Then you get a cutscene and the audio mix completely changes and each line thunders from characters’ mouths like the voice of God. There is literally no other movie or game that gives me this problem on this speaker setup. And it ends up throwing away tons of fantastic work from voice actors and foley artists… unless I put my speakers on full blast and risk my eardrums.

It is also striking that even when the writing is at its absolute best… it’s not very good. It’s better at sounding good than the exchanges we heard in Red Dead Redemption, but it often falls apart the when you stop and think about it for a moment.

An example: one morning at camp, Mary-Beth asks Arthur to have a seat and tell her what’s on his mind. And he admits that he’s starting to feel like time is running out for him and the gang. Times are changing, things aren’t how they used to be. And then he says that there’s just no place for people like them anymore. Nobody wants them anymore, the country has no use for them anymore.

A barren tree juts from a hillside at the left of the frame, silhouetted against a sky turning tan and gold with the sunset, while further down the slope sits a solitary horseman.

This kind of elegaic pablum sounds good and it’s certainly delivered well. So well that you might not notice that it makes not a lick of sense. Arthur is not some homesteader, nor a lawman, nor a cavalry trooper. He’s none of the classes of people that American society found useful in its slow-rolling annexation and genocide across the continent, and who were often eventually discarded or marginalized themselves in some form or another. He’s not John Wayne at the end of The Searchers, a violent killer who has no place in the peaceable, domestic life he has hunted and murdered to ensure. He’s not Wild Bill at the end of all his tethers in Deadwood, clinging to what he knows in one of the last violent frontier towns left.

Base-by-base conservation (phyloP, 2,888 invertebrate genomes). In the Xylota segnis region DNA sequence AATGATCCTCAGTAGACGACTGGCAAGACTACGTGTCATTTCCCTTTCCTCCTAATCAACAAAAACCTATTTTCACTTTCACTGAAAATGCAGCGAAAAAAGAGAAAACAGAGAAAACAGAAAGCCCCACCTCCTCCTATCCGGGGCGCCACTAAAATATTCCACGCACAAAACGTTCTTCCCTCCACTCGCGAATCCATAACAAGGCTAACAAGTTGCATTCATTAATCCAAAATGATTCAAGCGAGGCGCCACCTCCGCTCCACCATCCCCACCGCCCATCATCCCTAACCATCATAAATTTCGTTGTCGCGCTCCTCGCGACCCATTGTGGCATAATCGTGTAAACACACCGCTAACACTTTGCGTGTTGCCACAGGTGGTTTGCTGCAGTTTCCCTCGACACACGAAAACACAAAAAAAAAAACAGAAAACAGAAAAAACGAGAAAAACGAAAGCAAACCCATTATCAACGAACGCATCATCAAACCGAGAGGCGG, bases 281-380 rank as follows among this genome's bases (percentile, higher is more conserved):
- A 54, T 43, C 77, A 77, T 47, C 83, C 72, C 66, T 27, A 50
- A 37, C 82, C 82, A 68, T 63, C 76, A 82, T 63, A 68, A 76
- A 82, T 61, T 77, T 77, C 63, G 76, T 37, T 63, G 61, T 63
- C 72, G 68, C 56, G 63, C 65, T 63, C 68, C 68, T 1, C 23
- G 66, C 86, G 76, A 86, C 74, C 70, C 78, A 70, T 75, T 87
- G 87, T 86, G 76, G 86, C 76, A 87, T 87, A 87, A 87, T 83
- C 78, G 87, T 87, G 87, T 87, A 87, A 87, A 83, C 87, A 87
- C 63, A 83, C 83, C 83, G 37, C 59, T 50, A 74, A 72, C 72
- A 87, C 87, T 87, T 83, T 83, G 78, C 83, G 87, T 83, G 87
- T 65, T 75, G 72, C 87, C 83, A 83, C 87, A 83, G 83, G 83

Arthur and the gang are criminals. Hardened, unrepentant career criminals. Nobody has ever wanted the Van der Linde gang to ride into town, because they were always going to start stealing shit and shooting people. It’s an especially nonsensical line coming from Arthur, who is otherwise resolutely characterized as the least self-deceiving member of the gang. This is not a character who would feel like society had turned against him. It has always been against him because he has always been both a predator and a parasite within it.

Arthur’s gloomy self-pity only really makes sense as part of an attempt to evoke the passing of the era and the Closing of the Frontier. And the whole exchange works on that level, but it’s not earned. It’s a thing put into the mouth of Arthur Morgan because that’s what one of the Big Themes of Red Dead is supposed to be. So for the purposes of one admittedly well-acted and animated scene, Arthur becomes a member of the anxious white working class, a man who has worked his whole life only to see his living vanish along with his class. Where, Arthur wonders, are the jobs for men who throw railroad engineers into river gorges?